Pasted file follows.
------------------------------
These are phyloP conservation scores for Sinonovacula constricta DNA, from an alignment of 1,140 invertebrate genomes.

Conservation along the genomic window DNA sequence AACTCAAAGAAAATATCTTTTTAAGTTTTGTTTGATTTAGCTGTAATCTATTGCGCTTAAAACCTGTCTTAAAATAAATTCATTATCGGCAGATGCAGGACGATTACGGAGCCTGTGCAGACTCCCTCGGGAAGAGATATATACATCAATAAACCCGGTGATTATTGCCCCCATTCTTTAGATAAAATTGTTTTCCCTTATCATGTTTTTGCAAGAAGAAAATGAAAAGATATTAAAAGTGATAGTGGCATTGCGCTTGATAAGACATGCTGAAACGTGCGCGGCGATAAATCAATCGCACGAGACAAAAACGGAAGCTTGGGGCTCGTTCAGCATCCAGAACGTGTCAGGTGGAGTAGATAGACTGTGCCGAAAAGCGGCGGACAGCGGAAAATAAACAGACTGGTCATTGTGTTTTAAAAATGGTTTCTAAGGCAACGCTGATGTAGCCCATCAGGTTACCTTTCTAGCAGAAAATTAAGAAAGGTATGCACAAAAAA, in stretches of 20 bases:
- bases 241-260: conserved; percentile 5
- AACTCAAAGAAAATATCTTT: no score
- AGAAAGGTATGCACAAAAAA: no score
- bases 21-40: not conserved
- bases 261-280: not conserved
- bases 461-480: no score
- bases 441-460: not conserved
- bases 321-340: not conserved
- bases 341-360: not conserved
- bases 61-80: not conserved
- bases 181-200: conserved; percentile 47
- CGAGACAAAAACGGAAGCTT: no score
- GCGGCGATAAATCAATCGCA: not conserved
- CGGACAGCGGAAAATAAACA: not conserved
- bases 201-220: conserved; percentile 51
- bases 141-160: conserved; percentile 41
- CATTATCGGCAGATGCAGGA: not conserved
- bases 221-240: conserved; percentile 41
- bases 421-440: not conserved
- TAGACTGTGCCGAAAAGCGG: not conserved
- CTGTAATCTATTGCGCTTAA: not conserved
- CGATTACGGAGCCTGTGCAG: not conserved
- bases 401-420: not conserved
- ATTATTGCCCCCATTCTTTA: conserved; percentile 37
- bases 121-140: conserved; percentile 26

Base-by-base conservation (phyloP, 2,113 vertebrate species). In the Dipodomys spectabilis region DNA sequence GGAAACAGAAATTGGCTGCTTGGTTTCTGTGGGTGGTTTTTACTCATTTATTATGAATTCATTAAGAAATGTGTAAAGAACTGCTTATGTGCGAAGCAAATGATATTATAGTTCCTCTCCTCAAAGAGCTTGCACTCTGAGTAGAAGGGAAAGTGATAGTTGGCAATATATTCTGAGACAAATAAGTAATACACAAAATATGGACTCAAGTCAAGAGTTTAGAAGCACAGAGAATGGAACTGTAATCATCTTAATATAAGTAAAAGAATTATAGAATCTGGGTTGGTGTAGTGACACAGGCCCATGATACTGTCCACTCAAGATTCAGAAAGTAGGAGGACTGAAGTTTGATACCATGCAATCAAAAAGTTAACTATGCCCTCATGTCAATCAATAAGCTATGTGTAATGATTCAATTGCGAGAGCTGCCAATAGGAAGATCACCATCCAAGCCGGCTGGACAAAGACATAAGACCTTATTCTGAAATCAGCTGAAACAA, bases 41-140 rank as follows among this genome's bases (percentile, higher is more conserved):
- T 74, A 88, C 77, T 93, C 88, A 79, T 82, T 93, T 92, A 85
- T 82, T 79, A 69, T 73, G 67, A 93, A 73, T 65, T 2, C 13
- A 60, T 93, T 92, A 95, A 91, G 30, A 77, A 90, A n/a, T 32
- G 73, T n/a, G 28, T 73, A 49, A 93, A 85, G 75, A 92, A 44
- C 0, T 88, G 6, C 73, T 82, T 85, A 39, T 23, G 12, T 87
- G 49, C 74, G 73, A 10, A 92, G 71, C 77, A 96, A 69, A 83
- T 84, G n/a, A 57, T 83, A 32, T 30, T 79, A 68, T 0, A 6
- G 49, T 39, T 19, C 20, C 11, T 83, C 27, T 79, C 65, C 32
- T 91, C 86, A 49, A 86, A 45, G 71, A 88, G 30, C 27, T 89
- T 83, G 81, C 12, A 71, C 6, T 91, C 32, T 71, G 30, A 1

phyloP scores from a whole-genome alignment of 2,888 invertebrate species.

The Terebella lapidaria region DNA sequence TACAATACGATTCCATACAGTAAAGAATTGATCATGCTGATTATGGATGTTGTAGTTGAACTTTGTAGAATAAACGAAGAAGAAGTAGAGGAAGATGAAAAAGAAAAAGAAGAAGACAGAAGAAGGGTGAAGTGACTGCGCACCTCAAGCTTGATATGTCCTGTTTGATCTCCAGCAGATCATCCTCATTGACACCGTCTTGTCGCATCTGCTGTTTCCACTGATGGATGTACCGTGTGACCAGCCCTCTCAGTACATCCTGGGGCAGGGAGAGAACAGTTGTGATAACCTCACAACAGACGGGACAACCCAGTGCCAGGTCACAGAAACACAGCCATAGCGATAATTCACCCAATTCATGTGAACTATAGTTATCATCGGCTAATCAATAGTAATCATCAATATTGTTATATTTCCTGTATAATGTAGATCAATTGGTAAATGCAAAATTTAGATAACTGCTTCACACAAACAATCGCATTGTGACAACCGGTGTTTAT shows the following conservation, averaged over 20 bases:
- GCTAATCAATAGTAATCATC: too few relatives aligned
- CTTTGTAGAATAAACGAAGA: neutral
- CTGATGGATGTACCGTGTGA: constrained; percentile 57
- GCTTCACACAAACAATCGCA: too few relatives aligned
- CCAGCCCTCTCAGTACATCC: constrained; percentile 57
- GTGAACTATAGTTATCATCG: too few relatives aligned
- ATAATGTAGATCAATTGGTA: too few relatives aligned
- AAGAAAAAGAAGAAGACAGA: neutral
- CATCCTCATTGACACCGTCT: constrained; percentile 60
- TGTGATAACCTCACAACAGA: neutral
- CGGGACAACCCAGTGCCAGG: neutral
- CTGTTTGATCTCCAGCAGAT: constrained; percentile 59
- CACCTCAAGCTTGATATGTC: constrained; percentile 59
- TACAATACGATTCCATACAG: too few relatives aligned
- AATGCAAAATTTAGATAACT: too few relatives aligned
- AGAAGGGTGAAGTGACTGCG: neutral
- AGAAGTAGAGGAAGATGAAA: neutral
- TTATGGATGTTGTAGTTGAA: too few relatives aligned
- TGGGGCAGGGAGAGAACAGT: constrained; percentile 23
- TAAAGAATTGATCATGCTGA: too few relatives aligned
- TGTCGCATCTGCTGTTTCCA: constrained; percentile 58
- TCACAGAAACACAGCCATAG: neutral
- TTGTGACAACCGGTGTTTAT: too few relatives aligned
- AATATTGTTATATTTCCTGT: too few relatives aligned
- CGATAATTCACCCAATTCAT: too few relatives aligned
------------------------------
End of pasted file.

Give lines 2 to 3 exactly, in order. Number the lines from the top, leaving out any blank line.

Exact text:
Conservation along the genomic window DNA sequence AACTCAAAGAAAATATCTTTTTAAGTTTTGTTTGATTTAGCTGTAATCTATTGCGCTTAAAACCTGTCTTAAAATAAATTCATTATCGGCAGATGCAGGACGATTACGGAGCCTGTGCAGACTCCCTCGGGAAGAGATATATACATCAATAAACCCGGTGATTATTGCCCCCATTCTTTAGATAAAATTGTTTTCCCTTATCATGTTTTTGCAAGAAGAAAATGAAAAGATATTAAAAGTGATAGTGGCATTGCGCTTGATAAGACATGCTGAAACGTGCGCGGCGATAAATCAATCGCACGAGACAAAAACGGAAGCTTGGGGCTCGTTCAGCATCCAGAACGTGTCAGGTGGAGTAGATAGACTGTGCCGAAAAGCGGCGGACAGCGGAAAATAAACAGACTGGTCATTGTGTTTTAAAAATGGTTTCTAAGGCAACGCTGATGTAGCCCATCAGGTTACCTTTCTAGCAGAAAATTAAGAAAGGTATGCACAAAAAA, in stretches of 20 bases:
- bases 241-260: conserved; percentile 5